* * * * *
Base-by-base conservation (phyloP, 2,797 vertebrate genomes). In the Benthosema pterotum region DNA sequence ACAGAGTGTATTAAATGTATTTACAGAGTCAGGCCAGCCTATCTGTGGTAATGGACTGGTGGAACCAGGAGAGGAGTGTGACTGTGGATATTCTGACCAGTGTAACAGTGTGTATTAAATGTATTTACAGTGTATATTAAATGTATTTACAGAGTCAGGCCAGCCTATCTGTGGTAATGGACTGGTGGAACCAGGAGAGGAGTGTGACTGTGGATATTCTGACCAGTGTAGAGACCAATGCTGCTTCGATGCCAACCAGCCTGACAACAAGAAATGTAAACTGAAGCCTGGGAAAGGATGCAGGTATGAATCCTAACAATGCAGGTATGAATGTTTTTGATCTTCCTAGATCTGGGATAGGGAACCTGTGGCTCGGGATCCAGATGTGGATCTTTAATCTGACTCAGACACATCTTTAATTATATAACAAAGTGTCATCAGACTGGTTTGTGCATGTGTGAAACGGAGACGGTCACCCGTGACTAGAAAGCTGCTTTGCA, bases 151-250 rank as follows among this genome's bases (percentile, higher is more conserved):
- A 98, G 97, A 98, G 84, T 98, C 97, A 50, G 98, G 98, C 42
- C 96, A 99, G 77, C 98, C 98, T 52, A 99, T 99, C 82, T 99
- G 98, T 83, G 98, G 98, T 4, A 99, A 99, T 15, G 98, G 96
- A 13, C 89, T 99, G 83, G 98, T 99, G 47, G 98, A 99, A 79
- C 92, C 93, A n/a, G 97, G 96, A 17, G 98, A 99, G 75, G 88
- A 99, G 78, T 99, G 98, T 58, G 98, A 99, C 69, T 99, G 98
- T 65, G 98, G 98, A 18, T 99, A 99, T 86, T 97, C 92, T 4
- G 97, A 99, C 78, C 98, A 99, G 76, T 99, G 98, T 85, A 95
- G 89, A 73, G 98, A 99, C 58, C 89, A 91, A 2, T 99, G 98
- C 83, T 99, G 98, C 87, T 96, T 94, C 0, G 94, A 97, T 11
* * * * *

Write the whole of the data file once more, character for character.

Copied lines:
Base-by-base conservation (phyloP, 2,797 vertebrate genomes). In the Benthosema pterotum region DNA sequence ACAGAGTGTATTAAATGTATTTACAGAGTCAGGCCAGCCTATCTGTGGTAATGGACTGGTGGAACCAGGAGAGGAGTGTGACTGTGGATATTCTGACCAGTGTAACAGTGTGTATTAAATGTATTTACAGTGTATATTAAATGTATTTACAGAGTCAGGCCAGCCTATCTGTGGTAATGGACTGGTGGAACCAGGAGAGGAGTGTGACTGTGGATATTCTGACCAGTGTAGAGACCAATGCTGCTTCGATGCCAACCAGCCTGACAACAAGAAATGTAAACTGAAGCCTGGGAAAGGATGCAGGTATGAATCCTAACAATGCAGGTATGAATGTTTTTGATCTTCCTAGATCTGGGATAGGGAACCTGTGGCTCGGGATCCAGATGTGGATCTTTAATCTGACTCAGACACATCTTTAATTATATAACAAAGTGTCATCAGACTGGTTTGTGCATGTGTGAAACGGAGACGGTCACCCGTGACTAGAAAGCTGCTTTGCA, bases 151-250 rank as follows among this genome's bases (percentile, higher is more conserved):
- A 98, G 97, A 98, G 84, T 98, C 97, A 50, G 98, G 98, C 42
- C 96, A 99, G 77, C 98, C 98, T 52, A 99, T 99, C 82, T 99
- G 98, T 83, G 98, G 98, T 4, A 99, A 99, T 15, G 98, G 96
- A 13, C 89, T 99, G 83, G 98, T 99, G 47, G 98, A 99, A 79
- C 92, C 93, A n/a, G 97, G 96, A 17, G 98, A 99, G 75, G 88
- A 99, G 78, T 99, G 98, T 58, G 98, A 99, C 69, T 99, G 98
- T 65, G 98, G 98, A 18, T 99, A 99, T 86, T 97, C 92, T 4
- G 97, A 99, C 78, C 98, A 99, G 76, T 99, G 98, T 85, A 95
- G 89, A 73, G 98, A 99, C 58, C 89, A 91, A 2, T 99, G 98
- C 83, T 99, G 98, C 87, T 96, T 94, C 0, G 94, A 97, T 11